« Last Edit: September 06, 2015, 11:06:34 AM by WhiteHare »

joelucid

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Re: Ultra low power listening mode for battery nodes
« Reply #93 on: September 06, 2015, 01:48:52 PM »
No, no. There are three phases in listen mode. 1. Idle, 2. RX and 3. actually trying to receive data. The current consumption in 2. and 3. is both 16 mA. You can configure how much evidence for the existence of data listen mode needs to move from 2. to 3.  - either RSSI exceeds threshold or node address matches (which causes the bug I had described). When in 3. the action is controlled by the timeouts. The RX listen parameters determine how long listen mode stays in stage 2 before moving back to 1. if no signal is found.

Clear now?

WhiteHare

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Re: Ultra low power listening mode for battery nodes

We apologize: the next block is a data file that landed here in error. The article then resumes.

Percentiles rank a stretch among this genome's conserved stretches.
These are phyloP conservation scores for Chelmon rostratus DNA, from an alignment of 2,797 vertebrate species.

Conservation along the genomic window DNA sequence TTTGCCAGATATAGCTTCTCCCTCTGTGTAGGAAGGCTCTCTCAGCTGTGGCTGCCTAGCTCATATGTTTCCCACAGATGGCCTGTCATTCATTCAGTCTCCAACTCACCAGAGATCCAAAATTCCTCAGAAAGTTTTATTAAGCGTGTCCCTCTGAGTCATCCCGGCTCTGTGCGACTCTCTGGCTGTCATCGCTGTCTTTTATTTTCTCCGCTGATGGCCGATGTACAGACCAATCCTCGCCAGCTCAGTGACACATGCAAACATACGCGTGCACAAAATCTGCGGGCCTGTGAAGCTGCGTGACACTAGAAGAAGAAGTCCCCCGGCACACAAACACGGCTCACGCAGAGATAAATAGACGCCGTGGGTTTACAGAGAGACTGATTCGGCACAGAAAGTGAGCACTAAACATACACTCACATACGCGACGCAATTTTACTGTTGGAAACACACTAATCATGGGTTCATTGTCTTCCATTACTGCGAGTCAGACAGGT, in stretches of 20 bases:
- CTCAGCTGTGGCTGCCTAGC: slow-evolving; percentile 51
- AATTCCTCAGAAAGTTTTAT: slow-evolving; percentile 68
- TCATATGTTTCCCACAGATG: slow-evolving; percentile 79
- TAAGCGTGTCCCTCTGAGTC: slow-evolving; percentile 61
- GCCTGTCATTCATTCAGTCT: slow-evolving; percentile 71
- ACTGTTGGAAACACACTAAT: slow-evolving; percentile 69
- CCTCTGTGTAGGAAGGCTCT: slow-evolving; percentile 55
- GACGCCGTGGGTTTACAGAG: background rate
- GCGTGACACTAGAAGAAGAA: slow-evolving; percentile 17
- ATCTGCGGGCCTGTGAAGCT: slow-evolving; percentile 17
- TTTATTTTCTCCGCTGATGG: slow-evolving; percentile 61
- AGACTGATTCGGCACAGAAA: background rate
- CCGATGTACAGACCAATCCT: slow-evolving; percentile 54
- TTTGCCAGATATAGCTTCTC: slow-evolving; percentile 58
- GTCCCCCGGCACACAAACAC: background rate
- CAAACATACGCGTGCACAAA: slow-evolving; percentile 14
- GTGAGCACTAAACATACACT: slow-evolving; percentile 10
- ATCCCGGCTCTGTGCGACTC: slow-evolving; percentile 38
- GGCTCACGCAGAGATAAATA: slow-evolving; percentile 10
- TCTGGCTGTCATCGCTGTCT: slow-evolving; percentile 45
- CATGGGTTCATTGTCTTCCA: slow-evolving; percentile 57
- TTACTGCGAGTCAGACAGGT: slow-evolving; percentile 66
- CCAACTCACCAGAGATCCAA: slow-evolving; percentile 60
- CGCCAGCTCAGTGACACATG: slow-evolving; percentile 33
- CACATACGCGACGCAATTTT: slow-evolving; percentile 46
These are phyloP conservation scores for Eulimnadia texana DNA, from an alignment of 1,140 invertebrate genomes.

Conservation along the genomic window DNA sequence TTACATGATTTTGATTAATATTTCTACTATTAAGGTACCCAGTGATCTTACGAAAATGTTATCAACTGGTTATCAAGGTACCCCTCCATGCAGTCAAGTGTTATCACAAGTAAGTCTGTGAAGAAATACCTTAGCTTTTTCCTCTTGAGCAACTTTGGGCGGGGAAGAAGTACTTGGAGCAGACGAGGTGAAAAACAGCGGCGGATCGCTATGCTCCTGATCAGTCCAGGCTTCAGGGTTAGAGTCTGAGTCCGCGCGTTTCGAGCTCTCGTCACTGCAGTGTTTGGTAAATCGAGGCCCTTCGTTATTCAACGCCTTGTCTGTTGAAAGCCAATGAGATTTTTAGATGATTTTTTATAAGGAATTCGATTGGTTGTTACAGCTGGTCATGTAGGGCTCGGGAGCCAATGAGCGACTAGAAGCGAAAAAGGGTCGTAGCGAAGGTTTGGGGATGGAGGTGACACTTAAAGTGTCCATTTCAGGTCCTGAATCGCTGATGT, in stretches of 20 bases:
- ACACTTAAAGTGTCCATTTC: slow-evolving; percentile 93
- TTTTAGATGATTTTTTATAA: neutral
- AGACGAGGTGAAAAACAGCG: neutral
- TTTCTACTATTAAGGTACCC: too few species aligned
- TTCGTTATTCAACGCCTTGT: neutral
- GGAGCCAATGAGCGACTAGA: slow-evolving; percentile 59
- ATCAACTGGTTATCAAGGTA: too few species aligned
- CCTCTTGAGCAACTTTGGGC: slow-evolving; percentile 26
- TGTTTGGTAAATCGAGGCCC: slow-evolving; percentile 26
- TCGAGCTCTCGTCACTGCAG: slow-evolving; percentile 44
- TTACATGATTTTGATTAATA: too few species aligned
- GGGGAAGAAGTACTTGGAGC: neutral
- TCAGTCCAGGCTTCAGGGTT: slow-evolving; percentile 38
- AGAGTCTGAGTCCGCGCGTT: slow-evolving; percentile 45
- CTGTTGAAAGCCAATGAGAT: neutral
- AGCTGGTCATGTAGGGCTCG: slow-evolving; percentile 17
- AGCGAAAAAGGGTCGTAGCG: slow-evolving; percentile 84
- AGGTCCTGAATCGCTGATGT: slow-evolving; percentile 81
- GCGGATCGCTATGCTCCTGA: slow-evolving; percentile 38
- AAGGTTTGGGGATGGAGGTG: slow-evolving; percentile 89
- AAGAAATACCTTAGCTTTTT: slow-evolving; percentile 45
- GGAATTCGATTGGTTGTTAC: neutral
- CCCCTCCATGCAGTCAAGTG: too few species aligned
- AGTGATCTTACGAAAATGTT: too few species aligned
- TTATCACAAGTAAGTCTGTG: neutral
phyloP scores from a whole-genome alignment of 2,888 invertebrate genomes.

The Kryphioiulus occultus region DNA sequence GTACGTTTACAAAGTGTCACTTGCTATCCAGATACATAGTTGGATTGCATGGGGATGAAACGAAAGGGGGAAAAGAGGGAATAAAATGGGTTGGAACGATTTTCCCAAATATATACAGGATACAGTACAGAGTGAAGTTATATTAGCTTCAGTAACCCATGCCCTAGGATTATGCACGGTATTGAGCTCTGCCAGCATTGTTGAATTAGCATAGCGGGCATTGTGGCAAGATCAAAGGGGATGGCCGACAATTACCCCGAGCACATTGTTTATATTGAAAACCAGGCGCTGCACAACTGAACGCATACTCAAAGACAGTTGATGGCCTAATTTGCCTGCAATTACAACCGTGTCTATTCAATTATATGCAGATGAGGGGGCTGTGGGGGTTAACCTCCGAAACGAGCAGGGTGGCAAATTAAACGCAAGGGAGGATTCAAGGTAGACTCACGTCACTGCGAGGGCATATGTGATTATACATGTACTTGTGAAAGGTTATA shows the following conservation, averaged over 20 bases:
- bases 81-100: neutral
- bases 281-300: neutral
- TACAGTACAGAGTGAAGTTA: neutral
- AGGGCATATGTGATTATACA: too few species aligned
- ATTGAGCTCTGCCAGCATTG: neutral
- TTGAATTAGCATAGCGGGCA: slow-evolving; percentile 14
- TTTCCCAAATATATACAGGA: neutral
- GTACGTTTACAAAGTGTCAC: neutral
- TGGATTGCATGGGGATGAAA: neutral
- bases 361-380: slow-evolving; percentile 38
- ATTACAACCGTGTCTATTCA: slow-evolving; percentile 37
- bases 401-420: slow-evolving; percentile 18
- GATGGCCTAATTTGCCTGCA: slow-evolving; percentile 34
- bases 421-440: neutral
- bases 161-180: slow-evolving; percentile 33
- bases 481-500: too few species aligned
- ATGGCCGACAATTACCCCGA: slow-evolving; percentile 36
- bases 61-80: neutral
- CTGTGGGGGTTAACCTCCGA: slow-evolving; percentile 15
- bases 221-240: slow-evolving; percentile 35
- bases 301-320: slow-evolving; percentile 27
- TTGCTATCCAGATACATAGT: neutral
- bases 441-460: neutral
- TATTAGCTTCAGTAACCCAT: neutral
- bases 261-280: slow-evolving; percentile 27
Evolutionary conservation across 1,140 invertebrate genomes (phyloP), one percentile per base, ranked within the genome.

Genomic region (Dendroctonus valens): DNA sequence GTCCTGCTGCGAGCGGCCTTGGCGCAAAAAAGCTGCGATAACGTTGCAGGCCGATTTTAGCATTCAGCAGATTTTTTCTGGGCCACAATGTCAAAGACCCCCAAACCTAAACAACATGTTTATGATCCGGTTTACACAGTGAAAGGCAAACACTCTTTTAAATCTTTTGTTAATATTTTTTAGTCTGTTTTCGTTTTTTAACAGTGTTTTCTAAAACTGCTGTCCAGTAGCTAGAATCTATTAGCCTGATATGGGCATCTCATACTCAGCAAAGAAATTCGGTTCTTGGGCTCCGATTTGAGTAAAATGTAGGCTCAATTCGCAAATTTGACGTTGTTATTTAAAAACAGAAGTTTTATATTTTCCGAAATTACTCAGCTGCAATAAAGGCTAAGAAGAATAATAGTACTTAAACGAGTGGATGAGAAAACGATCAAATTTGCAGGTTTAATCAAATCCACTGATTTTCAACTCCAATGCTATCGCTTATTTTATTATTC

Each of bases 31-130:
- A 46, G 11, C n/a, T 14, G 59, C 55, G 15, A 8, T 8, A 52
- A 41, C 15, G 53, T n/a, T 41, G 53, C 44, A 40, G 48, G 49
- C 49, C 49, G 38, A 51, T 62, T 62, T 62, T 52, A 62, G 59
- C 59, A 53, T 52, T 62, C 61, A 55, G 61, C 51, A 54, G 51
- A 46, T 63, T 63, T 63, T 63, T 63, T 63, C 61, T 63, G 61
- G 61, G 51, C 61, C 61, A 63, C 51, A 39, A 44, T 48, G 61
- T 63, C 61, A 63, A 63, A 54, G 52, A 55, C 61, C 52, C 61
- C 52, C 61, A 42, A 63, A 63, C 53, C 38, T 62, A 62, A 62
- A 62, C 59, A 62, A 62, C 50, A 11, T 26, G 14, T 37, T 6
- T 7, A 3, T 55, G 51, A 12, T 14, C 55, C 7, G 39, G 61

« Reply #94 on: September 06, 2015, 02:47:07 PM »
After my last post I took some pictures.  Here are the first set of pictures I took.
ListenIdle = 102.5ms
ListenRx = 1.024ms
BitRate: 200Kbps
TimeoutRssiThresh = 0; (the default)
TimeoutRxStart = 0xFF;  implies 20.4ms

It's very repetitive and the 20.4ms seems to match.  ListenRx seems to play no role that I can see.

I'm using a 1 ohm sense resistor on the power line to the RFM69, so the legend is 1mV=1mA.



WhiteHare

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Re: Ultra low power listening mode for battery nodes
« Reply #95 on: September 06, 2015, 02:52:11 PM »
Here's the next batch.  Everything the same, except  this time:
[Edit: 
TimeoutRssiThresh = 0; (the default)
TimeoutRssiThresh = 0XFF;  ]

This time around there's some variability in the length of the Rx period, and so I zoom in a few of those for measurements.
« Last Edit: September 06, 2015, 10:36:49 PM by WhiteHare »

WhiteHare

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Re: Ultra low power listening mode for battery nodes
« Reply #96 on: September 06, 2015, 02:52:49 PM »
And here's the last shot from the second batch in the post direclty above:


WhiteHare

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Re: Ultra low power listening mode for battery nodes